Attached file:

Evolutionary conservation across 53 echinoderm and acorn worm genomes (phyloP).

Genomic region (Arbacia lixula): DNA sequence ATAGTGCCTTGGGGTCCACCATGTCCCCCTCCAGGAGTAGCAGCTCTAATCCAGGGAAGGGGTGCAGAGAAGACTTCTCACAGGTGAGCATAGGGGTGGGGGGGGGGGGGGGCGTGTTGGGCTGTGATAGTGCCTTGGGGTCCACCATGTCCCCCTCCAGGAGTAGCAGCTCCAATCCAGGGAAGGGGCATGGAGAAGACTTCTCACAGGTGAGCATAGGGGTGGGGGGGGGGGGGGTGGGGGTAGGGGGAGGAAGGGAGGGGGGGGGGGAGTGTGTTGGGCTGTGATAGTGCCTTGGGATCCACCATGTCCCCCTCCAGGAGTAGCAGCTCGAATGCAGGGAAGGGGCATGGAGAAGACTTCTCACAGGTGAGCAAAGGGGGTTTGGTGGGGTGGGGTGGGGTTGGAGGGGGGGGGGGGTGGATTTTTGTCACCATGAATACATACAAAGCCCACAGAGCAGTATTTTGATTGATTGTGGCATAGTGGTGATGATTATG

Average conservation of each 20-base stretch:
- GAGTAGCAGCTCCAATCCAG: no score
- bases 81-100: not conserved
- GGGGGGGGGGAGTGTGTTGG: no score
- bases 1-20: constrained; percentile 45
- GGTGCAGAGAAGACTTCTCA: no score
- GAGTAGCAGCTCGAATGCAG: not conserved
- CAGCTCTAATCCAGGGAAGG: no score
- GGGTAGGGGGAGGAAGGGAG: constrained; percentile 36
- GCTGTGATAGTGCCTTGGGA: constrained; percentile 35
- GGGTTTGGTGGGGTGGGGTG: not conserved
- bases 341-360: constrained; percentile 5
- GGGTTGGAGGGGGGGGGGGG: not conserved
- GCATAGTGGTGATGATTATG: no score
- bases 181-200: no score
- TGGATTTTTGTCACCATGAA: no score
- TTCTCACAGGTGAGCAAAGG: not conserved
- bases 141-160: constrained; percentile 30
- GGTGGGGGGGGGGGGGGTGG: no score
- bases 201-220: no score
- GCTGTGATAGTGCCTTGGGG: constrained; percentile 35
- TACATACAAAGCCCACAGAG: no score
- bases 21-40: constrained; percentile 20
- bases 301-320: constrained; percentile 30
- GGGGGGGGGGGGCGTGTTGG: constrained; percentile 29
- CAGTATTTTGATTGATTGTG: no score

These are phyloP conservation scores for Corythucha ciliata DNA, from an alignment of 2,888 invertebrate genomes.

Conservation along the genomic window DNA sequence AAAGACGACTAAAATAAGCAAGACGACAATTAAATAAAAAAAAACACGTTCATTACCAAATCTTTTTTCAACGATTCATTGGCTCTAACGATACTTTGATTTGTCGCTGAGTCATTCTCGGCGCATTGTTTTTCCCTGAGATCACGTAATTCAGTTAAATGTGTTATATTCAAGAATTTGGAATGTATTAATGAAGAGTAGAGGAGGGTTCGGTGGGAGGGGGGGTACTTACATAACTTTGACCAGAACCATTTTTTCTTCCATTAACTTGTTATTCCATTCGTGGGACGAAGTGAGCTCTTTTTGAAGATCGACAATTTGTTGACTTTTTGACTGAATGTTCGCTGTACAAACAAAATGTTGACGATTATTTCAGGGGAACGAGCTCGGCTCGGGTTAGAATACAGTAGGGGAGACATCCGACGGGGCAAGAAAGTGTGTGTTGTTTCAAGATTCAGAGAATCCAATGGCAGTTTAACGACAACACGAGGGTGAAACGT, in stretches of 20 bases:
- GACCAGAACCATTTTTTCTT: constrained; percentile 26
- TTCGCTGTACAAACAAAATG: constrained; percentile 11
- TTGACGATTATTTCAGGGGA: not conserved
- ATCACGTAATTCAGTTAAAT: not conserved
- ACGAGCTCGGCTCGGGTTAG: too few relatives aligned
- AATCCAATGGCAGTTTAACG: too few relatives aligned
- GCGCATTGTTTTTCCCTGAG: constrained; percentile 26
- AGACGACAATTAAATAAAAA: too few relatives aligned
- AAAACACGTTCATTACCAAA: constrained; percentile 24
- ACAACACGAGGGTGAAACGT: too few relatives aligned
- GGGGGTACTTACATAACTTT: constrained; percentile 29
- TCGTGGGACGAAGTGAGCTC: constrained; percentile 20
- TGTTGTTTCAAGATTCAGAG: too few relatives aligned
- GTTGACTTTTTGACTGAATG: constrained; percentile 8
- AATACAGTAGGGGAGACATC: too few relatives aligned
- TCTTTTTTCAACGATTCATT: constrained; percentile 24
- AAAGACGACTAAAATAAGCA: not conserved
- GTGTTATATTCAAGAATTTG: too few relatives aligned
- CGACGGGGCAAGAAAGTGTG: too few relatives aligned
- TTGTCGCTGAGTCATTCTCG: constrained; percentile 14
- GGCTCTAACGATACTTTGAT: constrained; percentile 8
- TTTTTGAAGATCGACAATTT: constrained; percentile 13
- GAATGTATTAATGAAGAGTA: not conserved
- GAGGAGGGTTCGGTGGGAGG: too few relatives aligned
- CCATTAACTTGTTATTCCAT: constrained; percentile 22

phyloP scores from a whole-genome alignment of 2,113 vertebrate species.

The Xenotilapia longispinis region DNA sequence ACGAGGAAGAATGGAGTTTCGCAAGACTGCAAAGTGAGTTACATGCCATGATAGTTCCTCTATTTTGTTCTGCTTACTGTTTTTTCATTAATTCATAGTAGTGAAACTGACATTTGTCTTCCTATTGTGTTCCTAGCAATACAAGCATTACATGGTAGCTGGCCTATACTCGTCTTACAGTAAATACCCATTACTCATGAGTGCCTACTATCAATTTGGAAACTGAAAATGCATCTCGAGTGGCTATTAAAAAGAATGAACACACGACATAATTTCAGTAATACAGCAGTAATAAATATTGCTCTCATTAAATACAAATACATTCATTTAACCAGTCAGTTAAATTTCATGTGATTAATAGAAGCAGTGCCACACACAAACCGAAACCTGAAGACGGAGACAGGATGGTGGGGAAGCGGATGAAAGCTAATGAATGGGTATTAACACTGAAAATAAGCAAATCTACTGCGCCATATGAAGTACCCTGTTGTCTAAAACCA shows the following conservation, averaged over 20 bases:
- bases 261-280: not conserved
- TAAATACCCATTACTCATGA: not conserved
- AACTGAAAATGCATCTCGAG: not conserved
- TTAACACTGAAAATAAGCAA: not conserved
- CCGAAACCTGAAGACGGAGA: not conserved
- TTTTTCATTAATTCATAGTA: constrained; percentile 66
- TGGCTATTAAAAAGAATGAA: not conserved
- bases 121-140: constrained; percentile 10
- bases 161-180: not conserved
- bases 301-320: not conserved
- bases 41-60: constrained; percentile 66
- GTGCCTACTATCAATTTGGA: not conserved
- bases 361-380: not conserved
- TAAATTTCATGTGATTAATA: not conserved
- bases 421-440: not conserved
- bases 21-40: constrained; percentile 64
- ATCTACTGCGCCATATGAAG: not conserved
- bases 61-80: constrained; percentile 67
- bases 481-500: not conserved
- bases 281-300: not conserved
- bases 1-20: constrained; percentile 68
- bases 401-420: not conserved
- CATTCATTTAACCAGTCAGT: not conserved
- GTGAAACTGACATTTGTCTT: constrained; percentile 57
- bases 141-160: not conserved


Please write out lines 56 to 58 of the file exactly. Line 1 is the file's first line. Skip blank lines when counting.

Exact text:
phyloP scores from a whole-genome alignment of 2,113 vertebrate species.

The Xenotilapia longispinis region DNA sequence ACGAGGAAGAATGGAGTTTCGCAAGACTGCAAAGTGAGTTACATGCCATGATAGTTCCTCTATTTTGTTCTGCTTACTGTTTTTTCATTAATTCATAGTAGTGAAACTGACATTTGTCTTCCTATTGTGTTCCTAGCAATACAAGCATTACATGGTAGCTGGCCTATACTCGTCTTACAGTAAATACCCATTACTCATGAGTGCCTACTATCAATTTGGAAACTGAAAATGCATCTCGAGTGGCTATTAAAAAGAATGAACACACGACATAATTTCAGTAATACAGCAGTAATAAATATTGCTCTCATTAAATACAAATACATTCATTTAACCAGTCAGTTAAATTTCATGTGATTAATAGAAGCAGTGCCACACACAAACCGAAACCTGAAGACGGAGACAGGATGGTGGGGAAGCGGATGAAAGCTAATGAATGGGTATTAACACTGAAAATAAGCAAATCTACTGCGCCATATGAAGTACCCTGTTGTCTAAAACCA shows the following conservation, averaged over 20 bases:
- bases 261-280: not conserved